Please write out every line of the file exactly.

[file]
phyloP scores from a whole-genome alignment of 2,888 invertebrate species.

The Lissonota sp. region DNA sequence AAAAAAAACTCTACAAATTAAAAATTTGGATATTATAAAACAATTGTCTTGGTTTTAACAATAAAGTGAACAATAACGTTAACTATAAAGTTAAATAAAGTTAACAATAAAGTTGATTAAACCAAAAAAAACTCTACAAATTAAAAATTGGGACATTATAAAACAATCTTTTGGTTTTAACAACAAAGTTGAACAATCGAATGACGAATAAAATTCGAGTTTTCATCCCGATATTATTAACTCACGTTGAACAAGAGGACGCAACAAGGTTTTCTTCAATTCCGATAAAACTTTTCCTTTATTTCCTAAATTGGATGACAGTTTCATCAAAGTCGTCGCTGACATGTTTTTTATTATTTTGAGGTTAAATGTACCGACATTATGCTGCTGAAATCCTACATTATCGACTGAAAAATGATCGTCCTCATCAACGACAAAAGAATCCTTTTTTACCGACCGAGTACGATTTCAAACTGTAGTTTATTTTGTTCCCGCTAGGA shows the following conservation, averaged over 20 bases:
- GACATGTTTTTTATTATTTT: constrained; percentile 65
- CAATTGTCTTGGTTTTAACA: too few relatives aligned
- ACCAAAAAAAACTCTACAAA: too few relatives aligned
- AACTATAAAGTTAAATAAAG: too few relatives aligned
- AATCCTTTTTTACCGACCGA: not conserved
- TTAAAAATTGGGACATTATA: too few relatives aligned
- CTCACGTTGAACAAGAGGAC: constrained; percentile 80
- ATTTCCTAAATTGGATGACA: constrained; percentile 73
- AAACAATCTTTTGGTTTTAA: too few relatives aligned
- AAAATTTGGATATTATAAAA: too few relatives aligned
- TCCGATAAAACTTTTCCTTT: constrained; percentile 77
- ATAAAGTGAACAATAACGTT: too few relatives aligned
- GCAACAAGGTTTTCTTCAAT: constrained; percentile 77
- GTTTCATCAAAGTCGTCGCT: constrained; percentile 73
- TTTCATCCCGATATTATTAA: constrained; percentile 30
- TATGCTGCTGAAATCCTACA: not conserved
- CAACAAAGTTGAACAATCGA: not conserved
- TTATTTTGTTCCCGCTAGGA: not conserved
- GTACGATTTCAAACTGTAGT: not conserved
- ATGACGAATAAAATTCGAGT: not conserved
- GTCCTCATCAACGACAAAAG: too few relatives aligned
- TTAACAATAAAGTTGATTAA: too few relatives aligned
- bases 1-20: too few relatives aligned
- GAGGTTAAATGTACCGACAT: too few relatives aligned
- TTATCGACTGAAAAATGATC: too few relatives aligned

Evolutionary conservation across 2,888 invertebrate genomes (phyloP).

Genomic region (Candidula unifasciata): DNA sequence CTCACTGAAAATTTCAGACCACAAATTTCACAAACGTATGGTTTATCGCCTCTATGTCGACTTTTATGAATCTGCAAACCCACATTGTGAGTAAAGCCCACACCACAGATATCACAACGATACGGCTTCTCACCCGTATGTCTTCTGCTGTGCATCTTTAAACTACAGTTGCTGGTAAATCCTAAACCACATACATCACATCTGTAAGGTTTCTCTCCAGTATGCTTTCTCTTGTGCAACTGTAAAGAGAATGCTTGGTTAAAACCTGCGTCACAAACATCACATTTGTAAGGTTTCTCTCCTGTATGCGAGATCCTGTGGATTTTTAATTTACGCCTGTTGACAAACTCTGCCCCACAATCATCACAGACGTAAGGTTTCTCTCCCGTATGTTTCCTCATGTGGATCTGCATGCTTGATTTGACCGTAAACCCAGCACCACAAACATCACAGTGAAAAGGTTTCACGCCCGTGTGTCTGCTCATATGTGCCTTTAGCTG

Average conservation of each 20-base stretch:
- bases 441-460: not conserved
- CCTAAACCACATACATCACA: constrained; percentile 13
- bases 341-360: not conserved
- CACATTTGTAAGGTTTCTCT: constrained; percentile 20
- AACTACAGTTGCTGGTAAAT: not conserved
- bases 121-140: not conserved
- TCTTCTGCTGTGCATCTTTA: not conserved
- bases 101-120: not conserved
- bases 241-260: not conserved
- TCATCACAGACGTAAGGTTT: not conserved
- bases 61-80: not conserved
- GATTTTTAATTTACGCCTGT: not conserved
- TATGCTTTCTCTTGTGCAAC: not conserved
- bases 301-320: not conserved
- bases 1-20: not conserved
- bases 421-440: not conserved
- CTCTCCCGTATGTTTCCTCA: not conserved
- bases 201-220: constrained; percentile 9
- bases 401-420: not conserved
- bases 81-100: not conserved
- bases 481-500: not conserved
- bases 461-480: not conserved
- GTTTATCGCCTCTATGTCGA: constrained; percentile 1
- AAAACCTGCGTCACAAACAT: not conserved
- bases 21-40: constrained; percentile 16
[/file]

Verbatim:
phyloP scores from a whole-genome alignment of 2,888 invertebrate species.

The Lissonota sp. region DNA sequence AAAAAAAACTCTACAAATTAAAAATTTGGATATTATAAAACAATTGTCTTGGTTTTAACAATAAAGTGAACAATAACGTTAACTATAAAGTTAAATAAAGTTAACAATAAAGTTGATTAAACCAAAAAAAACTCTACAAATTAAAAATTGGGACATTATAAAACAATCTTTTGGTTTTAACAACAAAGTTGAACAATCGAATGACGAATAAAATTCGAGTTTTCATCCCGATATTATTAACTCACGTTGAACAAGAGGACGCAACAAGGTTTTCTTCAATTCCGATAAAACTTTTCCTTTATTTCCTAAATTGGATGACAGTTTCATCAAAGTCGTCGCTGACATGTTTTTTATTATTTTGAGGTTAAATGTACCGACATTATGCTGCTGAAATCCTACATTATCGACTGAAAAATGATCGTCCTCATCAACGACAAAAGAATCCTTTTTTACCGACCGAGTACGATTTCAAACTGTAGTTTATTTTGTTCCCGCTAGGA shows the following conservation, averaged over 20 bases:
- GACATGTTTTTTATTATTTT: constrained; percentile 65
- CAATTGTCTTGGTTTTAACA: too few relatives aligned
- ACCAAAAAAAACTCTACAAA: too few relatives aligned
- AACTATAAAGTTAAATAAAG: too few relatives aligned
- AATCCTTTTTTACCGACCGA: not conserved
- TTAAAAATTGGGACATTATA: too few relatives aligned
- CTCACGTTGAACAAGAGGAC: constrained; percentile 80
- ATTTCCTAAATTGGATGACA: constrained; percentile 73
- AAACAATCTTTTGGTTTTAA: too few relatives aligned
- AAAATTTGGATATTATAAAA: too few relatives aligned
- TCCGATAAAACTTTTCCTTT: constrained; percentile 77
- ATAAAGTGAACAATAACGTT: too few relatives aligned
- GCAACAAGGTTTTCTTCAAT: constrained; percentile 77
- GTTTCATCAAAGTCGTCGCT: constrained; percentile 73
- TTTCATCCCGATATTATTAA: constrained; percentile 30
- TATGCTGCTGAAATCCTACA: not conserved
- CAACAAAGTTGAACAATCGA: not conserved
- TTATTTTGTTCCCGCTAGGA: not conserved
- GTACGATTTCAAACTGTAGT: not conserved
- ATGACGAATAAAATTCGAGT: not conserved
- GTCCTCATCAACGACAAAAG: too few relatives aligned
- TTAACAATAAAGTTGATTAA: too few relatives aligned
- bases 1-20: too few relatives aligned
- GAGGTTAAATGTACCGACAT: too few relatives aligned
- TTATCGACTGAAAAATGATC: too few relatives aligned

Evolutionary conservation across 2,888 invertebrate genomes (phyloP).

Genomic region (Candidula unifasciata): DNA sequence CTCACTGAAAATTTCAGACCACAAATTTCACAAACGTATGGTTTATCGCCTCTATGTCGACTTTTATGAATCTGCAAACCCACATTGTGAGTAAAGCCCACACCACAGATATCACAACGATACGGCTTCTCACCCGTATGTCTTCTGCTGTGCATCTTTAAACTACAGTTGCTGGTAAATCCTAAACCACATACATCACATCTGTAAGGTTTCTCTCCAGTATGCTTTCTCTTGTGCAACTGTAAAGAGAATGCTTGGTTAAAACCTGCGTCACAAACATCACATTTGTAAGGTTTCTCTCCTGTATGCGAGATCCTGTGGATTTTTAATTTACGCCTGTTGACAAACTCTGCCCCACAATCATCACAGACGTAAGGTTTCTCTCCCGTATGTTTCCTCATGTGGATCTGCATGCTTGATTTGACCGTAAACCCAGCACCACAAACATCACAGTGAAAAGGTTTCACGCCCGTGTGTCTGCTCATATGTGCCTTTAGCTG

Average conservation of each 20-base stretch:
- bases 441-460: not conserved
- CCTAAACCACATACATCACA: constrained; percentile 13
- bases 341-360: not conserved
- CACATTTGTAAGGTTTCTCT: constrained; percentile 20
- AACTACAGTTGCTGGTAAAT: not conserved
- bases 121-140: not conserved
- TCTTCTGCTGTGCATCTTTA: not conserved
- bases 101-120: not conserved
- bases 241-260: not conserved
- TCATCACAGACGTAAGGTTT: not conserved
- bases 61-80: not conserved
- GATTTTTAATTTACGCCTGT: not conserved
- TATGCTTTCTCTTGTGCAAC: not conserved
- bases 301-320: not conserved
- bases 1-20: not conserved
- bases 421-440: not conserved
- CTCTCCCGTATGTTTCCTCA: not conserved
- bases 201-220: constrained; percentile 9
- bases 401-420: not conserved
- bases 81-100: not conserved
- bases 481-500: not conserved
- bases 461-480: not conserved
- GTTTATCGCCTCTATGTCGA: constrained; percentile 1
- AAAACCTGCGTCACAAACAT: not conserved
- bases 21-40: constrained; percentile 16